Turkey’s central bank tightened access to credit in a bid to contain exchange-rate volatility and curb inflation, which it said may stay above its target for “some time.”
Turkey’s industrial output unexpectedly dropped in August, the first annual decline this year, on falls in the clothing and refined petroleum industries.
Turkish bonds yields fell for a seventh day, declining almost 2 percentage points this year, to a record low on expectation of continued loose monetary policy by the central bank next year.
Turkish bond yields fell for a seventh day, the longest stretch of declines since July 2009, on speculation the central bank will keep interest rates at a record low. Stocks advanced for an eighth day.
Turkish inflation slowed more than expected in April to the lowest level in two years, boosting expectations of looser monetary policy and sending bond yields to new record lows.
Slowing loan growth may have contributed to the Turkish central bank’s surprise decision to resume funding at its lowest rate today, EFG Istanbul Securities chief economist Haluk Burumcekci said.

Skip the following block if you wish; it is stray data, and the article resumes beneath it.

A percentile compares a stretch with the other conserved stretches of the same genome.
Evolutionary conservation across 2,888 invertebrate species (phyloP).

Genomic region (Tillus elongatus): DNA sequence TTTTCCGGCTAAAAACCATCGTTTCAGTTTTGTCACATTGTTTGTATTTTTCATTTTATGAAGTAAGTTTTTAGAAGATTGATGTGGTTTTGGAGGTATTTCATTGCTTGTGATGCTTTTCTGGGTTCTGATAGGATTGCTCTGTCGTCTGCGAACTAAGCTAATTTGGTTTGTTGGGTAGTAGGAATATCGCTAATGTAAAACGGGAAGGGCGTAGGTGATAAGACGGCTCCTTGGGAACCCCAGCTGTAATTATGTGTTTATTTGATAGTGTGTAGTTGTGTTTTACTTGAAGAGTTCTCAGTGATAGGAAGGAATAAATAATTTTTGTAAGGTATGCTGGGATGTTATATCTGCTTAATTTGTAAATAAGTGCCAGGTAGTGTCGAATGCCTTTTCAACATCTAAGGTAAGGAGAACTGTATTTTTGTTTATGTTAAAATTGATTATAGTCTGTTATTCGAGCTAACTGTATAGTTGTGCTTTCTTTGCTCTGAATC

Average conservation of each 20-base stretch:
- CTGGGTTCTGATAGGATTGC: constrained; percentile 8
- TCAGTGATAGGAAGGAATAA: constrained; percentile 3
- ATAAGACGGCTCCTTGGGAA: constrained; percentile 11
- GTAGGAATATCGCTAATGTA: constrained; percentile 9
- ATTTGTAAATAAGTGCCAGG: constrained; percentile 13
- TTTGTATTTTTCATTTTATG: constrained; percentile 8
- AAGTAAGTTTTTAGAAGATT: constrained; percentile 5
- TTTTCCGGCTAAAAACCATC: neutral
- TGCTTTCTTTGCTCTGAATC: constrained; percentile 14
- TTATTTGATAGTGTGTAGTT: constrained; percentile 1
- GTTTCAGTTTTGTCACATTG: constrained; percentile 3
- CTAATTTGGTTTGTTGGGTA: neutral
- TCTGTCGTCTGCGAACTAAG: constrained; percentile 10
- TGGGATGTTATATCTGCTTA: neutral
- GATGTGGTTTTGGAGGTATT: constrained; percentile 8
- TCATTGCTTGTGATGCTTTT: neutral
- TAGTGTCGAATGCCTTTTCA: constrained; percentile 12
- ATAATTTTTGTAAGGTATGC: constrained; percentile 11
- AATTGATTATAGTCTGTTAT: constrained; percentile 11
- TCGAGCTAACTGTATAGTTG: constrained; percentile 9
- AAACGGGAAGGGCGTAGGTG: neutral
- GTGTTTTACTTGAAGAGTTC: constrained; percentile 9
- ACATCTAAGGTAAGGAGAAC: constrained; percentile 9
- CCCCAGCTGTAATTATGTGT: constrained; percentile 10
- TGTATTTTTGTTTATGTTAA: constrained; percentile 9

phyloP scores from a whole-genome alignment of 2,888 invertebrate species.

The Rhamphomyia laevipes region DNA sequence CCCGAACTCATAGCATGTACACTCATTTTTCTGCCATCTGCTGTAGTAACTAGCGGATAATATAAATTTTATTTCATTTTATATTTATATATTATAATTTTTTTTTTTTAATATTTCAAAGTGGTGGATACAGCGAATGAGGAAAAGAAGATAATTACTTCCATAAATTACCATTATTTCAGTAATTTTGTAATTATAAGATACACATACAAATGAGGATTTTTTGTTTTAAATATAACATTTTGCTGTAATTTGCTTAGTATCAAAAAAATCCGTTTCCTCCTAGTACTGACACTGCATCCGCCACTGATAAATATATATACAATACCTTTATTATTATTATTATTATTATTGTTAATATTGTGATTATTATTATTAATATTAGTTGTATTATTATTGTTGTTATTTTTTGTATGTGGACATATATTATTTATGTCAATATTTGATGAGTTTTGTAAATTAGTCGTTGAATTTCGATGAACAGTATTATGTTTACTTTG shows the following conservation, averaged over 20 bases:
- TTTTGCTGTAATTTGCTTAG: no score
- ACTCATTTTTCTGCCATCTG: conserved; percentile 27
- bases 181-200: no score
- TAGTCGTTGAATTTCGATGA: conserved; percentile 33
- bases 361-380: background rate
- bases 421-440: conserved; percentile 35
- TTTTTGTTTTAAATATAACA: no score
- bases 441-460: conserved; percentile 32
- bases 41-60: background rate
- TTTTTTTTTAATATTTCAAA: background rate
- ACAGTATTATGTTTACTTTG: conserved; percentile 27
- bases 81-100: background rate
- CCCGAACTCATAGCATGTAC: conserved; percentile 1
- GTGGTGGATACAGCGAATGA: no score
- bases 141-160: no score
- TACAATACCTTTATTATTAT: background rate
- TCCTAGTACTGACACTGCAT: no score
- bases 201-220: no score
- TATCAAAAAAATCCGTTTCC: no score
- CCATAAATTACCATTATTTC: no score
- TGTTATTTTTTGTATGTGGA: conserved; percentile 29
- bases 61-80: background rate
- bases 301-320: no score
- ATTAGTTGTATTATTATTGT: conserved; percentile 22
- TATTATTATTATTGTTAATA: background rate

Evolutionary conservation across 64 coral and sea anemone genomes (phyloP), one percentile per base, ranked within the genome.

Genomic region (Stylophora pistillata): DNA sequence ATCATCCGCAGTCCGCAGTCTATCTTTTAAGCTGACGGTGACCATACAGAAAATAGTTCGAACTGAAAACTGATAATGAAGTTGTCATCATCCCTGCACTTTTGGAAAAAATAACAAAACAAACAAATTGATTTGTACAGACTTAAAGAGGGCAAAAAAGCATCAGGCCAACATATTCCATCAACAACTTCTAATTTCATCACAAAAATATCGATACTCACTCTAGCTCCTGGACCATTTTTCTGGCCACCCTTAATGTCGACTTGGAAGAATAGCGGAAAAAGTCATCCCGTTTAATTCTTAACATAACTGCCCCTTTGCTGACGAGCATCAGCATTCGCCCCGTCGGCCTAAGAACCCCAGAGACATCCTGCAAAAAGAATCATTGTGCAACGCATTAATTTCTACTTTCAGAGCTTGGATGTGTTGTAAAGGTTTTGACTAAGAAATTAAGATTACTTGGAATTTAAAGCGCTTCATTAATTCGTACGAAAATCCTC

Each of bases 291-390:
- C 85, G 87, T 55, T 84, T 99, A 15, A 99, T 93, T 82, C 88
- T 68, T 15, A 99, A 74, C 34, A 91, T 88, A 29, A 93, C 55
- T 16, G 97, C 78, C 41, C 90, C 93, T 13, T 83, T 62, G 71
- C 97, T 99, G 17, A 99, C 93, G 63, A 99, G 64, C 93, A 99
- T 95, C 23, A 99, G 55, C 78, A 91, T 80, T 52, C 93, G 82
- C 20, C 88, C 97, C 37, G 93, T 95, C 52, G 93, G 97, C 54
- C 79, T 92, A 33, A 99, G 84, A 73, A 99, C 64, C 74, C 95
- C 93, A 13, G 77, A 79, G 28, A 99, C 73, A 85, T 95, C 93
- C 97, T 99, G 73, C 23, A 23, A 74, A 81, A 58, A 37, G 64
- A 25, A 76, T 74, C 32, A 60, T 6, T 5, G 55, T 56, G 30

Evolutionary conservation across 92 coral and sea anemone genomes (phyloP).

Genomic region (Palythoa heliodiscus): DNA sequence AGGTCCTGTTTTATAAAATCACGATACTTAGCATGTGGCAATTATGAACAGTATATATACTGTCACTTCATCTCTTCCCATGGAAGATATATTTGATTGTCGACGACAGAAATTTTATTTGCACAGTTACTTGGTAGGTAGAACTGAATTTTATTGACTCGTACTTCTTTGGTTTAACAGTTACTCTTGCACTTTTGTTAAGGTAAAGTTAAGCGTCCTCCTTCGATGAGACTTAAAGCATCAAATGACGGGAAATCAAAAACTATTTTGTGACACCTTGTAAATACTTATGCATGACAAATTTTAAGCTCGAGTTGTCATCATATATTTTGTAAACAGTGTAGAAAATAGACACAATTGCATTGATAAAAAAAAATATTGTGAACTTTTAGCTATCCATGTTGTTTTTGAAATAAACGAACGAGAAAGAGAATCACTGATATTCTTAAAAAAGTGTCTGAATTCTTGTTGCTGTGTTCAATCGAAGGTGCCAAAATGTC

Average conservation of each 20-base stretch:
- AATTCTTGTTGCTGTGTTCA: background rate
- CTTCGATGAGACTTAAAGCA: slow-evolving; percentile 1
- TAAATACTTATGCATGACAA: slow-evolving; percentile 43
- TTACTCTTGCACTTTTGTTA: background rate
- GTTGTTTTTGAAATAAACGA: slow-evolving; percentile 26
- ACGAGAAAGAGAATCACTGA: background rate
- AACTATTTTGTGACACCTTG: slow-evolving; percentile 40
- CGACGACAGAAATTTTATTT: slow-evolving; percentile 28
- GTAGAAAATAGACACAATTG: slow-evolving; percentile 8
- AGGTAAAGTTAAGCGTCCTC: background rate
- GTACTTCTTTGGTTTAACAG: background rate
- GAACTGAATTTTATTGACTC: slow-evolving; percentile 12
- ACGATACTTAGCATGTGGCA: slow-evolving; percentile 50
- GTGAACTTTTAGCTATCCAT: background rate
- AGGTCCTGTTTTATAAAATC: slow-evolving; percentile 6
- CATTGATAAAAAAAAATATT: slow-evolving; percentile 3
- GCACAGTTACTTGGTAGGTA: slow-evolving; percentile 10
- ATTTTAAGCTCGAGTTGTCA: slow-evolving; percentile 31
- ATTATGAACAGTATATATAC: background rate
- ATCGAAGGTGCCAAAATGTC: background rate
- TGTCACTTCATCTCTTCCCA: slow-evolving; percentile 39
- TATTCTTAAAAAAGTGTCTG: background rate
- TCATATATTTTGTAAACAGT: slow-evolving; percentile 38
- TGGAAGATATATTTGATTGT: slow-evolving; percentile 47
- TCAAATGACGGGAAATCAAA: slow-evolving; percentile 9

Turkey’s economy expanded 5.5 percent in the third quarter from a year earlier, prolonging a boom that has helped the government reduce borrowing and approach investment-grade credit ratings.
Turkey’s central bank raised the overnight lending rate and dropped a reference to reducing its benchmark rate in future, boosting the lira.
Turkish inflation accelerated in April for the fifth month in six, a pickup the central bank says will fade by the end of the year.
Turkish bond yields dropped for a third day as Prime Minister Recep Tayyip Erdogan said interest rates of about 6 percent are too high.
"We think this supports central bank loosening."
- Haluk Burumcekci on May 03, 2013